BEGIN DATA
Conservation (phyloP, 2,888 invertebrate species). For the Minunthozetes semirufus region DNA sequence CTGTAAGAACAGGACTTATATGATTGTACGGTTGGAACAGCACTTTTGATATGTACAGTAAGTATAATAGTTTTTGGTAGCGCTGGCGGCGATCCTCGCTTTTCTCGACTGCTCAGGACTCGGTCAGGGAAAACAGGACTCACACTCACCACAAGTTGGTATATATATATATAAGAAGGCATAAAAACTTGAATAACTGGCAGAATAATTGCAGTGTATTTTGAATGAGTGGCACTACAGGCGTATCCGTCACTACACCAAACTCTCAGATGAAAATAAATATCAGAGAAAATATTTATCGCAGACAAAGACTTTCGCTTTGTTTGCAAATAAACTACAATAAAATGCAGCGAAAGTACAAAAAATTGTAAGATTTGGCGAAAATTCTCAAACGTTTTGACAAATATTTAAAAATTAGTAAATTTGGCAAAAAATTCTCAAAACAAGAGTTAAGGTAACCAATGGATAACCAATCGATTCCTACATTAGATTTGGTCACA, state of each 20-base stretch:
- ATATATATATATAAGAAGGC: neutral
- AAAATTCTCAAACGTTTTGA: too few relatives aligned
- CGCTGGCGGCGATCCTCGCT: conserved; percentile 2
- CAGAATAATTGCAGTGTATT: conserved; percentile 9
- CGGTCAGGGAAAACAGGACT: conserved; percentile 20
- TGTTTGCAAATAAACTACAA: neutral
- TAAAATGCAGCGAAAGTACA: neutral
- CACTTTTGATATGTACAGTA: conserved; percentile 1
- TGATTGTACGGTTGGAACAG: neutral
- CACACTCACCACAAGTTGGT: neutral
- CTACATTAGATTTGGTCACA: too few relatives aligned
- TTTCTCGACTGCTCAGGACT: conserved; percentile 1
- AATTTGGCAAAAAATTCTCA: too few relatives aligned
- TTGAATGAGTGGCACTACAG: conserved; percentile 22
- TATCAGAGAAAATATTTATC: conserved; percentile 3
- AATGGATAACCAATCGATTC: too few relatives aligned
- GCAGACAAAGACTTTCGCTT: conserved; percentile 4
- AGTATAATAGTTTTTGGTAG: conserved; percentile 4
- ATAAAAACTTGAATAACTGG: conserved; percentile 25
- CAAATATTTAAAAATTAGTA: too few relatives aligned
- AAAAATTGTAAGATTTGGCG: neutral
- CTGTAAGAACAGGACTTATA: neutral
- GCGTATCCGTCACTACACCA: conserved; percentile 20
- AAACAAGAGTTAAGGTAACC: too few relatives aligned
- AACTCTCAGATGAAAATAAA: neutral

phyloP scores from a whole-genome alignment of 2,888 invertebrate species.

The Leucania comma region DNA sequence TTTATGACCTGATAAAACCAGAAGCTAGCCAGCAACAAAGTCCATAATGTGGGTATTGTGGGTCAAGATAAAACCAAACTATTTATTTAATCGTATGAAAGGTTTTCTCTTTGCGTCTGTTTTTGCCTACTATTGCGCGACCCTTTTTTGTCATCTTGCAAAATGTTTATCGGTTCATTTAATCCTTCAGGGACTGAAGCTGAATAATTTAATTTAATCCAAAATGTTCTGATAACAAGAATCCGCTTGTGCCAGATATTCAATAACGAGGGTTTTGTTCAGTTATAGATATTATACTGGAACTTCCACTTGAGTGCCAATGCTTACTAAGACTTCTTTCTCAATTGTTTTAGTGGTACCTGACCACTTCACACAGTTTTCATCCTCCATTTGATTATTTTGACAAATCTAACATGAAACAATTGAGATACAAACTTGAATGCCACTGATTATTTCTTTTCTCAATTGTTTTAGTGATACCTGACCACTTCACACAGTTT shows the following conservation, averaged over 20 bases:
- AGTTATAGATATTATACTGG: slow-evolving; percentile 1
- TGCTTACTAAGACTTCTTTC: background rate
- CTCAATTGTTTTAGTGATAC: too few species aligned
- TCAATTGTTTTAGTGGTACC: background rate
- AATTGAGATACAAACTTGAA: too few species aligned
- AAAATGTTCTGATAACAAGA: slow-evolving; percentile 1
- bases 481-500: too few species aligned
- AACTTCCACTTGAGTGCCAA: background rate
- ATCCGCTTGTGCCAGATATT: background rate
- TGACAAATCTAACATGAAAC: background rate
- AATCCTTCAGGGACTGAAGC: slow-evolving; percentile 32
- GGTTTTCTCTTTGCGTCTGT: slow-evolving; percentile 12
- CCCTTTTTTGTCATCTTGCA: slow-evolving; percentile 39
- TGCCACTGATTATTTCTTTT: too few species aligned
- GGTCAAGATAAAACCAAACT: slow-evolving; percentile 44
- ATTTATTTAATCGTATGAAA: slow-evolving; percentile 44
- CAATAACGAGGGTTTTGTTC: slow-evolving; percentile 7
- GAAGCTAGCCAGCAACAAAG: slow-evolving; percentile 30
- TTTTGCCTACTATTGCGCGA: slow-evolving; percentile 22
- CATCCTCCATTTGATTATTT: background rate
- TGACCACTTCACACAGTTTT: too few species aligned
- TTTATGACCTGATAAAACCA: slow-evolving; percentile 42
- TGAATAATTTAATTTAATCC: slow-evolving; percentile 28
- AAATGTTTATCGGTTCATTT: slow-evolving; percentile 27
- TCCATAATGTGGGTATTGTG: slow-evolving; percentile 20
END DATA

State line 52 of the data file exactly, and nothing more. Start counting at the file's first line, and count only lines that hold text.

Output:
- AAATGTTTATCGGTTCATTT: slow-evolving; percentile 27